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Keith Mott writes

The Best of the Up North Combine - Part 2


Ralph has been president of the Up North Combine for well over 30 years, and has seen a lot of changes in our sport in that time. He thinks the main progression has been going over to the road transporter, since which the Up North Combine has never once failed to get all the birds to the racepoint. This is a fantastic achievement when you realise that on some Up North Combine races there are 15 road transporters and over 20,000 birds taking part. Ralph says that the Up North Combine is a limited company and has a wonderful team of workers behind it.

Ralph built his first loft as a schoolboy in 1939, and joined the Percy Main Club - his first pigeons were obtained from his later-to-be father-in-law. He likes the middle- to-long-distance races, but has won his fair share of -sprints and has been 2nd Open Up North Combine a fantastic seven times through the years, although he has never yet won the Combine. In 1991 he was 2nd Open Up North Combine in three races on the trot, from 360 miles through to 580 miles.

On my visit Ralph showed me his wonderful widowhood blue pied cock which won 2nd Open Up North Combine Clermont (20,000 birds) in 1991, bred off Ralph's old Channel family. Ralph races both widowhood and natural, but has never won a 600- mile race with a widowhood cock. His loft houses 90 widowhood cocks split into three teams, as Ralph races in four clubs. He starts to pair up his widowhood cocks during the second week in January, each team being paired up at a different time, at two-week intervals. The cocks race at the beginning of the season and are put on widowhood after about four races. The reason Ralph likes widowhood is because you don't have to train the cocks; he says he has never trained a widowhood pigeon in the 18 years he has used the system.



Bill Porritt's loft is halfway up a cliff over looking the North Yorkshire coastal fishing village of Staithes. He has to cross a river on stepping stones, then climb a long, steep path to reach his pigeons. Corn has to be carried up and the pigeons have to be carried down, which is bad enough in the summer, but must be horrendous in the ice and snow. In spite of this hardship, this great fancier has won the mighty Up North Combine four times on a Saturday and once on a Wednesday.

The Bill Porritt pigeons are raced on a natural system, but are fed the widowhood method, with a light feed in the morning and a heavy one at night. Bill says you feed pigeons according to what you want them to do, and says likewise you wouldn't pair up early if you want to win the late long distance races. He feeds a good widowhood mixture; which is beefed up for the long-distance events. Birds are paired up at the end of February, and Bill likes races from 200 to 500 miles, declaring that these distances are true races.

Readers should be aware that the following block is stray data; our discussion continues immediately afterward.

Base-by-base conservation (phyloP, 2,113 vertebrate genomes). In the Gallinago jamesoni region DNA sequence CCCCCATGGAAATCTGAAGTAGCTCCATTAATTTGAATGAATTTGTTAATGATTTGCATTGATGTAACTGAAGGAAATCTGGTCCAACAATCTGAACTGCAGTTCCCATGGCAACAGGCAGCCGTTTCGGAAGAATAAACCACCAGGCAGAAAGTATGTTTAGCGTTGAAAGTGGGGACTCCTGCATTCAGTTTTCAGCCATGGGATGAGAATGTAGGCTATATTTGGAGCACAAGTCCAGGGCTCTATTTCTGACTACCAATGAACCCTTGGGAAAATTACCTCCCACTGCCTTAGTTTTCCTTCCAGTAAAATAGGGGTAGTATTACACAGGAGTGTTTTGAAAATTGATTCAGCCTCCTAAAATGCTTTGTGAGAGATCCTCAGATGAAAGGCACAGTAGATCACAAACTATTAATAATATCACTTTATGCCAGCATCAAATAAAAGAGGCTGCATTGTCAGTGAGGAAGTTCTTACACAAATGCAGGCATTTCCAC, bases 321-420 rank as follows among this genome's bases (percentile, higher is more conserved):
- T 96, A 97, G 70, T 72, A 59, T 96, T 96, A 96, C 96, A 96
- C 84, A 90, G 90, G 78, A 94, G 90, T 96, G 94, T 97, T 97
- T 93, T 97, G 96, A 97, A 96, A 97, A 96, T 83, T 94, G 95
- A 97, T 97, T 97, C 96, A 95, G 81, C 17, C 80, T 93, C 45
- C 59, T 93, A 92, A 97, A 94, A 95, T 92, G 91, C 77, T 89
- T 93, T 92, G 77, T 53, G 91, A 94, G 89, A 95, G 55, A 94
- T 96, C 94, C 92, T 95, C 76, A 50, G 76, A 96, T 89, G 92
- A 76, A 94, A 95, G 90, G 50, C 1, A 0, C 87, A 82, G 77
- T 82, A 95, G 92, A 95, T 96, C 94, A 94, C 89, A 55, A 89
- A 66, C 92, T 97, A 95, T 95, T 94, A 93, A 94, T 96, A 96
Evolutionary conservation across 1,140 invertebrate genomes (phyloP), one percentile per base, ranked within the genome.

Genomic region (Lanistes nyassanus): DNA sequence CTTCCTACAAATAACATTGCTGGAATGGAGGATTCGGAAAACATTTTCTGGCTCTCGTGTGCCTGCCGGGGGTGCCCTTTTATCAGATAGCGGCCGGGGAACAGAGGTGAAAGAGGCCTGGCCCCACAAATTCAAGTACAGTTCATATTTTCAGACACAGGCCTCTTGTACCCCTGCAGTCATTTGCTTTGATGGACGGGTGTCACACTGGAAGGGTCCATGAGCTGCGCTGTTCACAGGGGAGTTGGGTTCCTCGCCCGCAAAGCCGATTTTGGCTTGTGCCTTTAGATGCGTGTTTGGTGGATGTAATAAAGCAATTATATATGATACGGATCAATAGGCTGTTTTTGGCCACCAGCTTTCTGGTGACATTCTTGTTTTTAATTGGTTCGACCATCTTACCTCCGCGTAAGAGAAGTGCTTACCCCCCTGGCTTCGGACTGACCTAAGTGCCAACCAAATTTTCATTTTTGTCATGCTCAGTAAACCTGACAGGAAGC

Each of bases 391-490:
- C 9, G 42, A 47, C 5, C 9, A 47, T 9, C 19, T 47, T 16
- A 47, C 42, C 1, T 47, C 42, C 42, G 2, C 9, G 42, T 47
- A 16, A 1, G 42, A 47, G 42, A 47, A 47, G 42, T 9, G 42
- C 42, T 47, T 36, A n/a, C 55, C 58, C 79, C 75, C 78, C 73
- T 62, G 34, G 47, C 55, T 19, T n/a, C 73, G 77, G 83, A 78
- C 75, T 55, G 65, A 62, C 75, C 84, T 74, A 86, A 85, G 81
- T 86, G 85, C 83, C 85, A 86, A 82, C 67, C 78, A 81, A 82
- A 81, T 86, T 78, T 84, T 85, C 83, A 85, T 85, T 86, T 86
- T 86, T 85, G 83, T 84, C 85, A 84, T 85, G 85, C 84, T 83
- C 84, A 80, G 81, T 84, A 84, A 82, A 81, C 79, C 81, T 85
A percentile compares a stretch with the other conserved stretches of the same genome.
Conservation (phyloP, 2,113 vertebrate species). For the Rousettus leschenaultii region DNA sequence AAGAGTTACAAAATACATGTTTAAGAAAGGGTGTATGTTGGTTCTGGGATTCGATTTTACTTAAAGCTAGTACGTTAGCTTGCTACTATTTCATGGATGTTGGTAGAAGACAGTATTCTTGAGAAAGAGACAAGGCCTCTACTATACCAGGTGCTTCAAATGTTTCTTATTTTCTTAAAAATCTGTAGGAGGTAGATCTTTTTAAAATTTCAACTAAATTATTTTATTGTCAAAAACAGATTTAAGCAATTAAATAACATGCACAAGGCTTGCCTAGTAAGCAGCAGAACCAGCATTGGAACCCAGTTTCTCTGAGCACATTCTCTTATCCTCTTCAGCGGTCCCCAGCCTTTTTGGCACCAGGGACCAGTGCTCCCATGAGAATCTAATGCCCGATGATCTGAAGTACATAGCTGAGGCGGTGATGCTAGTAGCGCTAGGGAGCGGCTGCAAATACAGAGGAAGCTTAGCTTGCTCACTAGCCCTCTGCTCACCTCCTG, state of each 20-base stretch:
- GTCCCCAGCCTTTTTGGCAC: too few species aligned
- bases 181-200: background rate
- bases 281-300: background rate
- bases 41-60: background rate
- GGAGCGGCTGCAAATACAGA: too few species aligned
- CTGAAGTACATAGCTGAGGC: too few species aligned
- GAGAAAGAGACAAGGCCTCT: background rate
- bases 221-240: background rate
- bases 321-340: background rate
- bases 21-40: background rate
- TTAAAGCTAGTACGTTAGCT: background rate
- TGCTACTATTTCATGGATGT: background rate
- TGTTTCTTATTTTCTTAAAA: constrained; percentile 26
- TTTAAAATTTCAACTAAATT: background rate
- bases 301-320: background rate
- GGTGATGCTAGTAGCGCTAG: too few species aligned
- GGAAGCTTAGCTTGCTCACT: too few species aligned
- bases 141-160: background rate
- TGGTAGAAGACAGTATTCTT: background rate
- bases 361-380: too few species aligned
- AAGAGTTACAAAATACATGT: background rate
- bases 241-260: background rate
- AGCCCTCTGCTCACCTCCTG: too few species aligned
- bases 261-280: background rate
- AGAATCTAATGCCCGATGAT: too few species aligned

Bill won his first race at 13 years of age, and has actually been in the sport over 40 years. He says he has won many premier races throughout the years, but his main achievement was to win the Up North Combine. Apart from his five wins in the Up North Combine, he has won countless other positions including 2nd, 3rd (twice) and 4th Open.

On my visit to his loft, Bill showed me his champion blue pied Busschaert cock 'Shergar', which, he says, is the finest pigeon that has ever been or will ever be. This fantastic cock has won many top prizes, including 2nd and 11th Open Up North Combine in 310 mile races, and in north-west winds.

'Shergar' is also an ace breeder with Bill's good hen 'Blue Haze' which is inbred to the champion cock. This natural blue hen won 1st Open Up North Combine Folkestone (22,000 birds) and is dam and grandam of many wmners. Another of Bill's top racers is the Janssen blue chequer hen Champion 'Diddy Girl' which won 35th Open Up North Combine (22,000 birds) as a young bird, then went on to win 1st Open Up North Combine (27,000 birds) Folkestone Old Bird National. This great hen has proved golden at stock, breeding many premier winners, their credit including 4th, 6th, 9th and 13th Open Up North Combine. A fantastic pigeon!

Bill's families are Janssen, Busschaert and Geerts - he says he has won the Combine with all of them. Because of carrying the birds down the cliff, he never keeps more young birds than he can get in two baskets, which is usually 35, and his main aim with the youngsters is the National race.



George Wandless first became interested in pigeons immediately after the Second World War. He was 12 when he and his friend Robert Lowery, who is now a retired police inspector, built a little 5ft loft to house two pairs of tumblers. He says he was not encouraged by any fancier, but the birds he got from Rutter Brothers, the late Tom Kilner (a very good friend), J. J. Horn and Tommy Mercer of Trimdon got him where he is today.